I like coming to the NAAS portion of the MBAA conference.  There are only 80 accounting academics in attendance, but they all are really cool (especially TF).

This post is about my presentation, titled:

If you want, you can view my presentation slides.

Should professors be using blogging in the classroom? Duhhhh, yes.  Blogging should be used in any class where the professor wants to accomplish anything other than memorization for multiple choice tests.  It is not uncommon for teachers to use blogging in elementary education classes.  If second graders can handle it, then college students should be able to.

A professor does not need to be a blogger to use blogging in the classroom.

Why use blogging?  For many reasons, but here are two.  First, it’s a social media world.  College students that can do anything with SM other than Facebook are at a premium.  Accounting and law firms use social media and blogging.  Obtaining SM proficiency gives students a leg up when they graduate.  Second, it’s such an easy tool to use if you want students to do anything more than memorize.

There are four ways to use blogging in the classroom:

  1. Professor can transmit useful content to students.  Blogging is a great platform for writing informative essays.
  2. Professors can introduce a provocative issue in a blog post, and require students to make comments.  The first student reacts to what the professor wrote.  Each successive student reacts to what both the professor and previous commenting students wrote.  It is a great way to achieve a group thinking environment.
  3. Professors can assign students to write their own blog posts, and then publish them to the student’s own blog or to a group blog.  This is a great way for a student to learn what others in the class are thinking.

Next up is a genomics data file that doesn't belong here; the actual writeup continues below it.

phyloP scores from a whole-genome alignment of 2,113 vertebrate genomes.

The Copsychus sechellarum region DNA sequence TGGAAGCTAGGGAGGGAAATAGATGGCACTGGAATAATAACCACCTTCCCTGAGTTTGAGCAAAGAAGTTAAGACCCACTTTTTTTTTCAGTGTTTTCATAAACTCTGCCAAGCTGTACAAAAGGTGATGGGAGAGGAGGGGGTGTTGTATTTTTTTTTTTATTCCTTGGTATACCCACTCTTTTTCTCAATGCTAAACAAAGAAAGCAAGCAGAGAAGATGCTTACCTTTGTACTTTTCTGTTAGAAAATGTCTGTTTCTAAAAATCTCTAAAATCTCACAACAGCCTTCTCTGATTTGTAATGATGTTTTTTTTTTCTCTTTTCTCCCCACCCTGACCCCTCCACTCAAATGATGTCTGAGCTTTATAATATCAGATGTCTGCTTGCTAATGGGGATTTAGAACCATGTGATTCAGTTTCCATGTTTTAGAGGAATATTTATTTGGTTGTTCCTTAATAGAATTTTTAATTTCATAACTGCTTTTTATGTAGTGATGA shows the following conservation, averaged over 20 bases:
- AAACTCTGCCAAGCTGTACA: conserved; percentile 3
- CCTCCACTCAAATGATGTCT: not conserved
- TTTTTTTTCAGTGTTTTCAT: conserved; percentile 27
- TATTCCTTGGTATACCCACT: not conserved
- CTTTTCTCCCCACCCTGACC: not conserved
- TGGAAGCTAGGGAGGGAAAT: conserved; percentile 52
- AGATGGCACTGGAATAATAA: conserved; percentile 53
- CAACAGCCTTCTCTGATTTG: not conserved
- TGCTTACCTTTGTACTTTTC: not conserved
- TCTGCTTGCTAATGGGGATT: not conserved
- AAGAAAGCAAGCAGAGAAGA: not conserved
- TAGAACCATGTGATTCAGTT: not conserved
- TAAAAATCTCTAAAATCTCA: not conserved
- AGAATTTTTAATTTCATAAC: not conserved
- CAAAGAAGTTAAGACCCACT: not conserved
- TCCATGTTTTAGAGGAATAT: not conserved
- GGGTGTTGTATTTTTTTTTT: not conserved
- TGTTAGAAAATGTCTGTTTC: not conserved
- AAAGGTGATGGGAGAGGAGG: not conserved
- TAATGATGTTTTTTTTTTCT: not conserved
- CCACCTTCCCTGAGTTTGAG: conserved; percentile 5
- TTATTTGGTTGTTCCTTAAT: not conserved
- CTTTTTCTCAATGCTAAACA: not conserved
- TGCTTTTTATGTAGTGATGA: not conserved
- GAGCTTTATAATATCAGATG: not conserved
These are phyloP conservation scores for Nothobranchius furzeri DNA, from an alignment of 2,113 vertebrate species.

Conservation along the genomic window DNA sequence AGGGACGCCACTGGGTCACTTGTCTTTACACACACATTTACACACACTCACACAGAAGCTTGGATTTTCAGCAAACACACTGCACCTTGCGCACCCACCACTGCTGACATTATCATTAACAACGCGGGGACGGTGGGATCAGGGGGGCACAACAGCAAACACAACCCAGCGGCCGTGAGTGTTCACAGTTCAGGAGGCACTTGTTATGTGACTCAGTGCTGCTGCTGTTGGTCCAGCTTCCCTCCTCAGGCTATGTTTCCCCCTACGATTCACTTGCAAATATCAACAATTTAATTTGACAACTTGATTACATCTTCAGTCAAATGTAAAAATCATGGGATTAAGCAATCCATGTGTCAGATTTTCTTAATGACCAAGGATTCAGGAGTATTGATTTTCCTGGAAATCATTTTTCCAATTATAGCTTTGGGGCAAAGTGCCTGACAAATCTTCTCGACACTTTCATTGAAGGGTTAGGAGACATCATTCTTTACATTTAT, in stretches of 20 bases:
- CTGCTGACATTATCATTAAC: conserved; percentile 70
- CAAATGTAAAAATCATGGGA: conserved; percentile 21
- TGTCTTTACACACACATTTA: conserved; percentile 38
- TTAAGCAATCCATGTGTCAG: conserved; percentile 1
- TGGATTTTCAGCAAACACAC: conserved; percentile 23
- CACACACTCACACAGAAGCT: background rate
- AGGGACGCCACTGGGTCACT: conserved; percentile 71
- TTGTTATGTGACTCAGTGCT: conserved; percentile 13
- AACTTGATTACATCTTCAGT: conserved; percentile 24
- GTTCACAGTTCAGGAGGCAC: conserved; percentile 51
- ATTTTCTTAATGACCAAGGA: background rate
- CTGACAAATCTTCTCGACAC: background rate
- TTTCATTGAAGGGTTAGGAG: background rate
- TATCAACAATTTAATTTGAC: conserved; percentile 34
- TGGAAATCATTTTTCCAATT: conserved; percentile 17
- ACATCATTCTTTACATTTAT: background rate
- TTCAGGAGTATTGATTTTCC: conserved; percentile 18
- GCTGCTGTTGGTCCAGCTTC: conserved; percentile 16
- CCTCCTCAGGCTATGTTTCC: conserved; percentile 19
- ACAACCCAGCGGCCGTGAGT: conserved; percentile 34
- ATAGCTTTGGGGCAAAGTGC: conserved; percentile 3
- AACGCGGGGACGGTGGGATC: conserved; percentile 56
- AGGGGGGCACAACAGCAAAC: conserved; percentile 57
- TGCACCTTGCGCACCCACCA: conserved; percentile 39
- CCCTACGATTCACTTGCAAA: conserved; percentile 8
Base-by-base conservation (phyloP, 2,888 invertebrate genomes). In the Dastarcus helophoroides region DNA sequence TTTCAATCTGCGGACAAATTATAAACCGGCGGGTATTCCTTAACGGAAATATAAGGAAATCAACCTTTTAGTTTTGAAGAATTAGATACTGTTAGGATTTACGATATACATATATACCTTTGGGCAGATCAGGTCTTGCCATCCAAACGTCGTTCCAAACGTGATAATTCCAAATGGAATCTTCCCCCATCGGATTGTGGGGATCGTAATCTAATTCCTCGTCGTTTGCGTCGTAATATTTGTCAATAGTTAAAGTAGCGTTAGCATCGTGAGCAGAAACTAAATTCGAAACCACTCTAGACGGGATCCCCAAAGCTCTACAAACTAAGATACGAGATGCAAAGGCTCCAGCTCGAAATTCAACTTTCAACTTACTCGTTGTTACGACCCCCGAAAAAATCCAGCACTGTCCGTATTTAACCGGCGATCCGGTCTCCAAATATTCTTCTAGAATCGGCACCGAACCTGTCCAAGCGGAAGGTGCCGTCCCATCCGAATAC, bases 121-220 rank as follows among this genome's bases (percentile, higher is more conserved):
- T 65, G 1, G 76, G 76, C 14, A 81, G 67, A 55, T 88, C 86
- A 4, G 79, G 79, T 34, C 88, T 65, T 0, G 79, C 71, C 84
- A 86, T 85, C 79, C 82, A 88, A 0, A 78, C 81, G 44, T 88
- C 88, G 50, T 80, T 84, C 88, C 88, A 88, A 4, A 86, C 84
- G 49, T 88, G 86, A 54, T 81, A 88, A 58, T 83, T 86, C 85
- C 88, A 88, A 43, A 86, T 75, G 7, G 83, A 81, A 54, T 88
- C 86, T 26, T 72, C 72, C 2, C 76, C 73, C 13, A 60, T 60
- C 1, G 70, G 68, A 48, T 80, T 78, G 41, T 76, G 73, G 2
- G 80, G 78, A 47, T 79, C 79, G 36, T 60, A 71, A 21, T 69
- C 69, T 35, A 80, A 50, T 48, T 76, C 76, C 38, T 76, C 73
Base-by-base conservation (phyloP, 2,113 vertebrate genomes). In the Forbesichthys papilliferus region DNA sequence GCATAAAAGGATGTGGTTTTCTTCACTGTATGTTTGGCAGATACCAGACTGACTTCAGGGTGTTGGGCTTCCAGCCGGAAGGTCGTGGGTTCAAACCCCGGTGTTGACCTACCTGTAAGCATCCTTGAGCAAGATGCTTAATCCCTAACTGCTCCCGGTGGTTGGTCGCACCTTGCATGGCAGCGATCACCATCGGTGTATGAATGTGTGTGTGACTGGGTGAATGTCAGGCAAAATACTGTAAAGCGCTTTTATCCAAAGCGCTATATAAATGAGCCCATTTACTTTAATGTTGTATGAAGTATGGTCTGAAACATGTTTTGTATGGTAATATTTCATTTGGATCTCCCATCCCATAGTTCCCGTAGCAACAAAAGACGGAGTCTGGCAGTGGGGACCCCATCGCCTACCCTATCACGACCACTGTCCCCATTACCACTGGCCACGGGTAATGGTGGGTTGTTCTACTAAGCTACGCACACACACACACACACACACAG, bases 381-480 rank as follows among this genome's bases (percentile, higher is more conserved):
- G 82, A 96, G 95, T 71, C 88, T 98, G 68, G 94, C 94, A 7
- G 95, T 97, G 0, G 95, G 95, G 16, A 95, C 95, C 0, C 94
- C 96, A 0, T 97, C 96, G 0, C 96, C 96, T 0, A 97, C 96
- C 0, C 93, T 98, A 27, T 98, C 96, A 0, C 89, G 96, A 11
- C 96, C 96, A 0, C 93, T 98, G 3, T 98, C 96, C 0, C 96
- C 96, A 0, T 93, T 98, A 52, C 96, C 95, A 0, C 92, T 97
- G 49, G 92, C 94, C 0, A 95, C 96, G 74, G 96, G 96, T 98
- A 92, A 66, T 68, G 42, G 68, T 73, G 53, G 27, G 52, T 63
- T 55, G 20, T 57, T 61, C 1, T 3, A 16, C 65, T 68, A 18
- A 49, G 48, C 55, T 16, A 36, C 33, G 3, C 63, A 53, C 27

4. Professors can assign blog essays that are published and available on the web, and then students can write their analysis of or reaction to that essay.  These can be submitted online or via paper.

There are three types of blogs and blog posts:

  1. Informative or news.  The purpose of these types of blogs is to pass along news tidbits.  A great example in tax is the TaxProf, by Paul Caron.  He gets about 7,000,000 hits per year.  I asked another tax professor if he reads TaxProf, and he responded that he does on a daily basis.  I then asked him if he has his students read TaxProf.  He said no.  No?  By the way, Professor Caron makes the Accounting Today list of 100 most influential people in the American accounting world.
  2. Commentary or editorial.  Most bloggers have an opinion and they want to persuade readers.  Having students read, analyze and react to these commentaries is a great way to introduce students to developing professional values.  So often professors never ask students what they think.  This is a great way of doing so.  In the study of liberal arts, critical thinking is defined as reading, analyzing and reacting. A great example of this in the accounting area is the Accounting Onion, by Tom Selling.
  3. Lifestyle, or welcome to my life.  Students don’t yet know what it is like to be working as an accountant.  A blog focused on the young accountant’s working environment is a great way of showing students what the working world of accounting is like.  Examples are Accountant by Day (working accountant), and Pondering the Classroom (accounting professor).

Debit and credit – – David Albrecht